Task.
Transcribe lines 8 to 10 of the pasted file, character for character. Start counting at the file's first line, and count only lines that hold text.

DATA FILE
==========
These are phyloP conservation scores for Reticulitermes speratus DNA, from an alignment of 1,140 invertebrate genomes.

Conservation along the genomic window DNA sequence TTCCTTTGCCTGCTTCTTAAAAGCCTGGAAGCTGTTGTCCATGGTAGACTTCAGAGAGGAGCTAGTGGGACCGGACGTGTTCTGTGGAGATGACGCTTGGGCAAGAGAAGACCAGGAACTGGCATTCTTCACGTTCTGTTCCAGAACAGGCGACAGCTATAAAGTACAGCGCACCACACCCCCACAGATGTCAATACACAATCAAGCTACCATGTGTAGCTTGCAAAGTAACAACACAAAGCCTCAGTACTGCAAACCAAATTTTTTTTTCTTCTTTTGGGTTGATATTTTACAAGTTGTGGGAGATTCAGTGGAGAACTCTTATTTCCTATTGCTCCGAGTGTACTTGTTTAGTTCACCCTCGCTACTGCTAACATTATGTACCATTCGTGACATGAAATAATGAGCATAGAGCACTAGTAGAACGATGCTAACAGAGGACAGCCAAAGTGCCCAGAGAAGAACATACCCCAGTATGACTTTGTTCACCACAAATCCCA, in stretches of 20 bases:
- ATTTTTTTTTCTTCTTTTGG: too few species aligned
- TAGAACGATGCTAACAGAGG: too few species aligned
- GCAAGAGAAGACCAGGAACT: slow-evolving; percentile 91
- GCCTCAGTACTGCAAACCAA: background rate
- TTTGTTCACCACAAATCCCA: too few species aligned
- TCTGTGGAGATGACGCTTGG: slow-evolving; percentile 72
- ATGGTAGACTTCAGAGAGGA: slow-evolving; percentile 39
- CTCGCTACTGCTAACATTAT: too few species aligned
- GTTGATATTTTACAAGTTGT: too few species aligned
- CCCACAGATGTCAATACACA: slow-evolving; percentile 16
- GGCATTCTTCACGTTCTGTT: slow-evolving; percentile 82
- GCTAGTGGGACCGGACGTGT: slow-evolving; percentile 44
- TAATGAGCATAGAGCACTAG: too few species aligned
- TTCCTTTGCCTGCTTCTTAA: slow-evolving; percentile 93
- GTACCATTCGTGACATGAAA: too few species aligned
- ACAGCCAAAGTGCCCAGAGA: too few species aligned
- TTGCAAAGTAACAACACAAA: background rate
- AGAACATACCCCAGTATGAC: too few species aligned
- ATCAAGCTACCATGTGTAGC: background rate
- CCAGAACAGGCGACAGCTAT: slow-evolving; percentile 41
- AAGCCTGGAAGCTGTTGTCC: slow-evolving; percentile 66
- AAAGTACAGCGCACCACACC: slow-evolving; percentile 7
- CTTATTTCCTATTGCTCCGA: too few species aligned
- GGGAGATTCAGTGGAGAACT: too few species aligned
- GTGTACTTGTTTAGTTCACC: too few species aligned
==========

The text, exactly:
- TCTGTGGAGATGACGCTTGG: slow-evolving; percentile 72
- ATGGTAGACTTCAGAGAGGA: slow-evolving; percentile 39
- CTCGCTACTGCTAACATTAT: too few species aligned